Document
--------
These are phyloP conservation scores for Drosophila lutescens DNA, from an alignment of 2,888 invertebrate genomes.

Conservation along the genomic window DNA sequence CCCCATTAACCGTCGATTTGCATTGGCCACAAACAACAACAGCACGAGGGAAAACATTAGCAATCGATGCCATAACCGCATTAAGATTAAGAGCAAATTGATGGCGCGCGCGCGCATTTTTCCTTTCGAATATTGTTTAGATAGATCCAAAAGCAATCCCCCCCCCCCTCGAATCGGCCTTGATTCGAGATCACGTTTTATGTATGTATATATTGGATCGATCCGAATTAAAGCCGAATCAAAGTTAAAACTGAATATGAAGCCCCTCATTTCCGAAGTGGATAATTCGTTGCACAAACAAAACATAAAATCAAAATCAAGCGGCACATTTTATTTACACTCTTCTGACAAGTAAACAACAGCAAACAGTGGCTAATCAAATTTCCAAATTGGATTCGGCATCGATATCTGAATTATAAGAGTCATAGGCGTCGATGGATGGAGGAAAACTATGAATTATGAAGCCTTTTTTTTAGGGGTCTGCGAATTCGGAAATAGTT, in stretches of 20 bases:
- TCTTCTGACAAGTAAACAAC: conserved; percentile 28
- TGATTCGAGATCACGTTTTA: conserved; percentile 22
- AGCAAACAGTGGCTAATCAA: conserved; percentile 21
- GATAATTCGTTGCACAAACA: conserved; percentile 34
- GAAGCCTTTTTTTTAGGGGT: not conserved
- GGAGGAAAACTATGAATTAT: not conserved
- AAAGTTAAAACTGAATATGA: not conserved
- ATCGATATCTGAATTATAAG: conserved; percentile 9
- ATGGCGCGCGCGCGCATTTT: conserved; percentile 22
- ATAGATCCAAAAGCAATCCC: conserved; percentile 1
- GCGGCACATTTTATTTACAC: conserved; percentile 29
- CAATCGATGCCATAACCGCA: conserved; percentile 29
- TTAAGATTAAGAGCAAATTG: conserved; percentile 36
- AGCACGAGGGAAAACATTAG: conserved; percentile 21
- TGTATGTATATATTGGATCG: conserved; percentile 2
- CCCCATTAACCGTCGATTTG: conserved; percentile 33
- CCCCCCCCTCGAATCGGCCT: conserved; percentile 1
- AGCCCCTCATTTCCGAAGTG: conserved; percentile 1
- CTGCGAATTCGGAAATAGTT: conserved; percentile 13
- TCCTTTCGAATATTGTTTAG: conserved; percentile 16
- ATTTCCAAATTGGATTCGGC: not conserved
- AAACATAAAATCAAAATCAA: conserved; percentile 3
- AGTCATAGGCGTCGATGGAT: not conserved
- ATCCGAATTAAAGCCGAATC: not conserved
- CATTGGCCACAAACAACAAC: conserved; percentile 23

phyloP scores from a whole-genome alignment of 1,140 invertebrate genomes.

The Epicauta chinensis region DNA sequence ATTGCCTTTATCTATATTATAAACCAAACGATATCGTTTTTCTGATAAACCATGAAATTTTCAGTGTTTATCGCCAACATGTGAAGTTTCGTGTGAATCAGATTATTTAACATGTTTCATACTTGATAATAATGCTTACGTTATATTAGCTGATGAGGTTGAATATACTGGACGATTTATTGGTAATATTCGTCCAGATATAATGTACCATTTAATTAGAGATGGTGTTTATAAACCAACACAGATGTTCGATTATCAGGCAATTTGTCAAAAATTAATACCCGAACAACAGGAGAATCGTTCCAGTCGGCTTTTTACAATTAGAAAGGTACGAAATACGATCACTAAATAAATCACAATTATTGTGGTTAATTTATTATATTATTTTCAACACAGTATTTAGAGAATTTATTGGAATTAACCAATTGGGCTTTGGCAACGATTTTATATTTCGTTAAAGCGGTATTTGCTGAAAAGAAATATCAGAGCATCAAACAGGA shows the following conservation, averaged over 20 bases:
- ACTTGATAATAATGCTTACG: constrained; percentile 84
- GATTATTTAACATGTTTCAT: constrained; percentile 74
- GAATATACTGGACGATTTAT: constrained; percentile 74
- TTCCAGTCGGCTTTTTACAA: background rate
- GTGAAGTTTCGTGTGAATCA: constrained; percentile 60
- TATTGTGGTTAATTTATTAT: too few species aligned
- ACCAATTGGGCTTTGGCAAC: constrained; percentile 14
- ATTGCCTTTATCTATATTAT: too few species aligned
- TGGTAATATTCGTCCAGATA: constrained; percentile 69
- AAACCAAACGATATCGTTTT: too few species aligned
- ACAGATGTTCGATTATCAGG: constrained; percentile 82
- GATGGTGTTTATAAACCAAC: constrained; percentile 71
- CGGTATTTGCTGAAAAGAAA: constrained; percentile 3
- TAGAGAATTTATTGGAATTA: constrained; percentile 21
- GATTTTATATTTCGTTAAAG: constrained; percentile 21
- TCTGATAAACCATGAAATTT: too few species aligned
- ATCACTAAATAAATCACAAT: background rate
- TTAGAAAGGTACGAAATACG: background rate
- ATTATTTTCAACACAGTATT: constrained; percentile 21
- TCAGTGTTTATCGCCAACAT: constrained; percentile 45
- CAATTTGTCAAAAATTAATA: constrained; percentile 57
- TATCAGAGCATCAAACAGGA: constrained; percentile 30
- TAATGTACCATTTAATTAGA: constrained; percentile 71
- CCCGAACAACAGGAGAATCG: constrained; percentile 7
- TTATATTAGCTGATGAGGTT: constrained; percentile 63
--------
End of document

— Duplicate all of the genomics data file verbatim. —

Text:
These are phyloP conservation scores for Drosophila lutescens DNA, from an alignment of 2,888 invertebrate genomes.

Conservation along the genomic window DNA sequence CCCCATTAACCGTCGATTTGCATTGGCCACAAACAACAACAGCACGAGGGAAAACATTAGCAATCGATGCCATAACCGCATTAAGATTAAGAGCAAATTGATGGCGCGCGCGCGCATTTTTCCTTTCGAATATTGTTTAGATAGATCCAAAAGCAATCCCCCCCCCCCTCGAATCGGCCTTGATTCGAGATCACGTTTTATGTATGTATATATTGGATCGATCCGAATTAAAGCCGAATCAAAGTTAAAACTGAATATGAAGCCCCTCATTTCCGAAGTGGATAATTCGTTGCACAAACAAAACATAAAATCAAAATCAAGCGGCACATTTTATTTACACTCTTCTGACAAGTAAACAACAGCAAACAGTGGCTAATCAAATTTCCAAATTGGATTCGGCATCGATATCTGAATTATAAGAGTCATAGGCGTCGATGGATGGAGGAAAACTATGAATTATGAAGCCTTTTTTTTAGGGGTCTGCGAATTCGGAAATAGTT, in stretches of 20 bases:
- TCTTCTGACAAGTAAACAAC: conserved; percentile 28
- TGATTCGAGATCACGTTTTA: conserved; percentile 22
- AGCAAACAGTGGCTAATCAA: conserved; percentile 21
- GATAATTCGTTGCACAAACA: conserved; percentile 34
- GAAGCCTTTTTTTTAGGGGT: not conserved
- GGAGGAAAACTATGAATTAT: not conserved
- AAAGTTAAAACTGAATATGA: not conserved
- ATCGATATCTGAATTATAAG: conserved; percentile 9
- ATGGCGCGCGCGCGCATTTT: conserved; percentile 22
- ATAGATCCAAAAGCAATCCC: conserved; percentile 1
- GCGGCACATTTTATTTACAC: conserved; percentile 29
- CAATCGATGCCATAACCGCA: conserved; percentile 29
- TTAAGATTAAGAGCAAATTG: conserved; percentile 36
- AGCACGAGGGAAAACATTAG: conserved; percentile 21
- TGTATGTATATATTGGATCG: conserved; percentile 2
- CCCCATTAACCGTCGATTTG: conserved; percentile 33
- CCCCCCCCTCGAATCGGCCT: conserved; percentile 1
- AGCCCCTCATTTCCGAAGTG: conserved; percentile 1
- CTGCGAATTCGGAAATAGTT: conserved; percentile 13
- TCCTTTCGAATATTGTTTAG: conserved; percentile 16
- ATTTCCAAATTGGATTCGGC: not conserved
- AAACATAAAATCAAAATCAA: conserved; percentile 3
- AGTCATAGGCGTCGATGGAT: not conserved
- ATCCGAATTAAAGCCGAATC: not conserved
- CATTGGCCACAAACAACAAC: conserved; percentile 23

phyloP scores from a whole-genome alignment of 1,140 invertebrate genomes.

The Epicauta chinensis region DNA sequence ATTGCCTTTATCTATATTATAAACCAAACGATATCGTTTTTCTGATAAACCATGAAATTTTCAGTGTTTATCGCCAACATGTGAAGTTTCGTGTGAATCAGATTATTTAACATGTTTCATACTTGATAATAATGCTTACGTTATATTAGCTGATGAGGTTGAATATACTGGACGATTTATTGGTAATATTCGTCCAGATATAATGTACCATTTAATTAGAGATGGTGTTTATAAACCAACACAGATGTTCGATTATCAGGCAATTTGTCAAAAATTAATACCCGAACAACAGGAGAATCGTTCCAGTCGGCTTTTTACAATTAGAAAGGTACGAAATACGATCACTAAATAAATCACAATTATTGTGGTTAATTTATTATATTATTTTCAACACAGTATTTAGAGAATTTATTGGAATTAACCAATTGGGCTTTGGCAACGATTTTATATTTCGTTAAAGCGGTATTTGCTGAAAAGAAATATCAGAGCATCAAACAGGA shows the following conservation, averaged over 20 bases:
- ACTTGATAATAATGCTTACG: constrained; percentile 84
- GATTATTTAACATGTTTCAT: constrained; percentile 74
- GAATATACTGGACGATTTAT: constrained; percentile 74
- TTCCAGTCGGCTTTTTACAA: background rate
- GTGAAGTTTCGTGTGAATCA: constrained; percentile 60
- TATTGTGGTTAATTTATTAT: too few species aligned
- ACCAATTGGGCTTTGGCAAC: constrained; percentile 14
- ATTGCCTTTATCTATATTAT: too few species aligned
- TGGTAATATTCGTCCAGATA: constrained; percentile 69
- AAACCAAACGATATCGTTTT: too few species aligned
- ACAGATGTTCGATTATCAGG: constrained; percentile 82
- GATGGTGTTTATAAACCAAC: constrained; percentile 71
- CGGTATTTGCTGAAAAGAAA: constrained; percentile 3
- TAGAGAATTTATTGGAATTA: constrained; percentile 21
- GATTTTATATTTCGTTAAAG: constrained; percentile 21
- TCTGATAAACCATGAAATTT: too few species aligned
- ATCACTAAATAAATCACAAT: background rate
- TTAGAAAGGTACGAAATACG: background rate
- ATTATTTTCAACACAGTATT: constrained; percentile 21
- TCAGTGTTTATCGCCAACAT: constrained; percentile 45
- CAATTTGTCAAAAATTAATA: constrained; percentile 57
- TATCAGAGCATCAAACAGGA: constrained; percentile 30
- TAATGTACCATTTAATTAGA: constrained; percentile 71
- CCCGAACAACAGGAGAATCG: constrained; percentile 7
- TTATATTAGCTGATGAGGTT: constrained; percentile 63